Do children have to wear masks and how should you talk to them about face coverings?

Face masks are set to become mandatory in shops, so where can you find masks for your kids and how can you get them to wear one?
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  • Masks have been a topic of debate during the coronavirus pandemic, with people in the UK only being advised to wear one from the middle of May – while other countries had been wearing them for months prior. But when will face coverings be compulsory and do children have to wear masks?

    But from next week – Friday 24th July to be exact – face masks will become compulsory in shops. While you might be relaxed about buying and wearing a face mask yourself, you may still have some questions about kids’ face masks, and whether kids have to wear them.

    And, now that we’re allowed to meet up inside and outside and the NHS is preparing for the combined impact of flu season and coronavirus, it’s very important to stick to the rules.

    Do children have to wear masks?

    Yes – although current research suggests that children are less likely to suffer serious symtoms of the coronavirus, it’s thought that they can still spread it, and so it is important that they wear them too. However, only children over the age of 11 have to wear masks. Children younger than 11, and those with respiratory problems or other conditions, are exempt from wearing face masks in shops.

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    It means that most children will have to wear face masks in shop if they visit them with adults. People who do not wear masks – and are not exempt – will be subject to a £100 fine that will decrease to £50 if the fine is paid within 14 days.

    How to talk to your kids about wearing face masks

    Of course, it can be tricky to get your little ones to wear something that isn’t massively comfortable – especially if they are a lot younger, and less able to understand the reasons why people are wearing them.

    In order to get them to wear one, it’s important to talk to them about why they are important.

    Babylon Health’s general practitioner, Dr Claudia Pastides, said, “Although some children are happy to wear a face mask, others might be scared or apprehensive. Talking to a child in a way that is appropriate for their age and understanding is really important to help them see why it is a good idea to wear one.”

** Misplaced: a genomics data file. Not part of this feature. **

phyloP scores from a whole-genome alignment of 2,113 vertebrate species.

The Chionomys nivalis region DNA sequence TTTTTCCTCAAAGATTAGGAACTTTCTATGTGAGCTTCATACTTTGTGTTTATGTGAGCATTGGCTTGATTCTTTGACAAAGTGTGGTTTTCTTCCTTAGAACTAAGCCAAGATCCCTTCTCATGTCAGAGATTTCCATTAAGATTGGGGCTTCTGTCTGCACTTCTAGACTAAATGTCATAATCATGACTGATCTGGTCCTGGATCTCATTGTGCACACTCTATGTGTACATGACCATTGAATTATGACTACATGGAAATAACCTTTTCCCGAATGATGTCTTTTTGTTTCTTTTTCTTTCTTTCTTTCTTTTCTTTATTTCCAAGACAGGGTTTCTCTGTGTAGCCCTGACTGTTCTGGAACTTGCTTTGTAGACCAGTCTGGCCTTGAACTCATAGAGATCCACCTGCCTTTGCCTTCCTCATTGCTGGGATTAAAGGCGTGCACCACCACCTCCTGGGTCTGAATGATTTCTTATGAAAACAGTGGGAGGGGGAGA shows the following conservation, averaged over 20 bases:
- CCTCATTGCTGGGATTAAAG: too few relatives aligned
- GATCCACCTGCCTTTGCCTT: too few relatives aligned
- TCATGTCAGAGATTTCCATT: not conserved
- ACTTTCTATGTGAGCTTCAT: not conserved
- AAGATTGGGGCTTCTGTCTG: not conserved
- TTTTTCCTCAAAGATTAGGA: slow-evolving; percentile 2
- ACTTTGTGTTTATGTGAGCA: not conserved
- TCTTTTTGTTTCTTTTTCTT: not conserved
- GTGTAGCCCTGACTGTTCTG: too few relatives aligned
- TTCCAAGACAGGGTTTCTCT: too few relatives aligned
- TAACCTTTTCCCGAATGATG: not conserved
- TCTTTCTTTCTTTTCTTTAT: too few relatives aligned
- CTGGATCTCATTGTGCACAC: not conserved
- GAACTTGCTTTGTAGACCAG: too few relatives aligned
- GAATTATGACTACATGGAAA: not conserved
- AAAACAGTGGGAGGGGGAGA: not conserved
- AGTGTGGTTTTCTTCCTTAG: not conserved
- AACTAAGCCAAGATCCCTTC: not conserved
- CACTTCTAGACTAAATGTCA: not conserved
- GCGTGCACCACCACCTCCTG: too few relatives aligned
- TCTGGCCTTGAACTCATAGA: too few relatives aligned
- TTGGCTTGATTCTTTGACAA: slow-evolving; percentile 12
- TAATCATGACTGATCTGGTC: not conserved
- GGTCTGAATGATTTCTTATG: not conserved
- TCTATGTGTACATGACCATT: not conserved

• Dr. Florencia Segura, a pediatrician at Einstein Pediatrics told care.com that she recommends keeping the conversation very simple, and in terms they can understand, if talking to much younger kids. She said, you could say, “We are washing our hands, wearing masks and not getting too close to others so that we can keep the germs away.”
    • It could also help to make it a game, to get them used to the idea. Dr Claudia said, “Having some spare masks for children to play with and put on their dolls/cuddly toys can help them adjust to the idea.”
    Do children have to wear masks and how should you talk about face coverings?

    Credit: Getty Images

    • For older kids, you can be more specific, and explain the benefits in more detail. Let them know that wearing one could reduce the chances of you spreading the coronavirus if you have it but have no symptoms. It’s important to tell your older children the facts, so they don’t get confused by any conflicting advice they may see online.

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    • It can also be helpful to be consistent in wearing face masks yourself, in order for your little ones to see that they don’t need to be strange or scary to wear. Making it a normal part of life whilst popping to the shops can help to encourage your kids to wear face masks.
    • As ever, practise makes perfect, too. Dr Claudia advised, “Practicing wearing a mask at home will help make it more comfortable. Some children won’t like the sensation of certain fabrics – others may find their ears get sore. By practicing at home you can find out what it is that bothers your little one and either explain that what they’re feeling is normal or change whatever can be changed.”
    • Making your own as a family can also make the idea easier. Dr Claudia told GoodtoKnow, “If you’re making your own, they may get excited about what fabric to choose or if you’re buying ready-made, grab some fabric pens or markers and they can personalise them.
    • Also, your kids might also be more inclined to wear masks if they get to choose them. Picking out a fun and colourful face masks can turn the task from a chore into a fun chance to be creative.

    If your child wears glasses and struggles with them fogging up when they wear a mask, there are lots of ways to prevent this from happening.

    Where to buy kids’ face masks

    There are plenty of places you can pick up kids’ face masks ahead of them becoming compulsory next week.

    kids face masks

    Credit: Getty Images

    There are so many fun face masks for kids to choose from that you can make wearing one less of a chore and more of a game!